Depression Story, Interview Essay

1606 words - 7 pages

Marcel is what mental health workers call a "survivor."The grey-haired, 55-year-old Gananoque-area resident, a member of the depression recovery support group at the Leeds and Grenville Rehabilitation and Counselling Services, speaks with difficulty, slowly and with frequent pauses. His eyes are lowered, his hands shake and he works nervously with his pen on the plastic cap of his open pop bottle as he recounts some of the horrific incidents that caused his illness.Other members of the group take fewer than five minutes to outline some of the experiences that triggered their depressions. Marcel, whose every sentence feels like a crippled runner's heroic attempt to complete a full mile, takes ...view middle of the document...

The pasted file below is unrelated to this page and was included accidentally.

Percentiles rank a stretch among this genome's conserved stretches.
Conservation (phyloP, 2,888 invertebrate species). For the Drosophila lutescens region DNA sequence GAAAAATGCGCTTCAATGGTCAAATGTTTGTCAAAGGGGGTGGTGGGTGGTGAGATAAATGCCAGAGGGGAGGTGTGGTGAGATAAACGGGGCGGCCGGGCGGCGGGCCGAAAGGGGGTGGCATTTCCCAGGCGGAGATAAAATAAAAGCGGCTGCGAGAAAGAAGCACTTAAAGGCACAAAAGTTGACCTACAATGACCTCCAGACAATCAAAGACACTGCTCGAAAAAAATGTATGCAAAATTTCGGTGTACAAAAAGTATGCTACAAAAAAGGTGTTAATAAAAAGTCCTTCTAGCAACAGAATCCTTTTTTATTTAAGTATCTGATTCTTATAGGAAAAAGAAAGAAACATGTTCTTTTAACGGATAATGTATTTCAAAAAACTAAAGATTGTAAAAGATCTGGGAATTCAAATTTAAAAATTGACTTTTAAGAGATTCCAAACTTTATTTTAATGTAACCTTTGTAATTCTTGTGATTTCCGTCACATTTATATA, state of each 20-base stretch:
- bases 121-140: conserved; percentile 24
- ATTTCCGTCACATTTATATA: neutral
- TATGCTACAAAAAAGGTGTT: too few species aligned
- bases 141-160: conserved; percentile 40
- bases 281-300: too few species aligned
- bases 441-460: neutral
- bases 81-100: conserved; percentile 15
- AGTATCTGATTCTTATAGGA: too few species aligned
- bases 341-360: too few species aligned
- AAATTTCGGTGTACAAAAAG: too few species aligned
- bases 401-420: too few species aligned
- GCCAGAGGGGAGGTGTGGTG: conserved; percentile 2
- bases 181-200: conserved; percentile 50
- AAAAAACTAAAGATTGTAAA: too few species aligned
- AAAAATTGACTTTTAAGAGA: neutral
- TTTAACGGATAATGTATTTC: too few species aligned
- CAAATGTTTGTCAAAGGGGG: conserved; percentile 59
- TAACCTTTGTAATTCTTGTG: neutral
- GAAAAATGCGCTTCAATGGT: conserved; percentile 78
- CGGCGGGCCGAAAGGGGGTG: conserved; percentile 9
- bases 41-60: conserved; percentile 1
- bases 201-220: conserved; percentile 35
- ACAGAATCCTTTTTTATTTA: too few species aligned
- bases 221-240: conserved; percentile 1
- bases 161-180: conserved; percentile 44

The man's depression so debilitated him that teachers at the time believed he had a learning disability.Now in adulthood, he takes antidepressants but often finds he needs sunlight to stay emotionally balanced.With help from the medication, Elmgrove and the support group, he is now able to live independently where before he lived in a group home.The local rehabilitation and counselling agency looks after people known in the profession as "SMIs," or "severely mentally ill." Cases such as theirs are clearly identifiable as much more serious than what we commonly associate with the word "depressed."But depression has many faces and many triggers, some not as visible as the outward suffering of Marcel and his colleague. In fact, the Canadian Mental Health Association estimates a tenth of the population suffers from mood disorders, either depression or manic depression.Depression, in which a person "feels low" and loses interest in life, is the more common of the two mood disorders, the CMHA notes.In many cases, it's also easier to overlook or pass off as "a case of the blues."The first barrier to treatment is often shame, notes BPH's interim chief psychiatrist, Dr. Pushpakumara Malaviarachchi, who abbreviates his Sri Lankan name to "Dr. Malavi."In reality, depression is not just a mood problem; it's an illness, and it's treatable."It's as real as pneumonia or appendicitis or whatever," Dr. Malavi said. "It's a medical problem. It's not a weakness."And the good news is a majority of people who suffer from depression get better, he said.Dr. Pushpakumara Malaviarachchi, interim chief psychiatrist at Brockville Psychiatric Hospital, says the first step in fighting depression is coming forward and seeking help.Depression can happen to anyone who undergoes an event that is traumatic enough, like losing a loved one, losing a job or suffering the kind of abuse that poisoned Marcel's childhood.It can also happen on its own, the result of a chemical imbalance in the brain - a problem with a strictly physical cause such as, say, diabetes.Often, both a difficult life situation and psychochemical issues are at work in a depression sufferer, Dr. Malavi said.In some cases, people with a biochemical tendency to depression just need something to trigger it."Stress or an event can unmask the depression," he said.Suicide becomes a major risk in people with severe depressions, he noted.Depression sufferers know they have more than a case of the blahs if they notice some common symptoms.The most obvious is a low mood. An early warning sign is a lack of interest in things that usually give one pleasure."Generally speaking, people get preoccupied about negative things in life," Dr. Malavi said. "They feel guilty about mistakes they have made. They start ruminating about morbid aspects of life."Such morbid ruminations can lead people to assume the worst about their own health or dwell on human tragedy. For instance, a depressed person may feel he doesn't deserve to eat...

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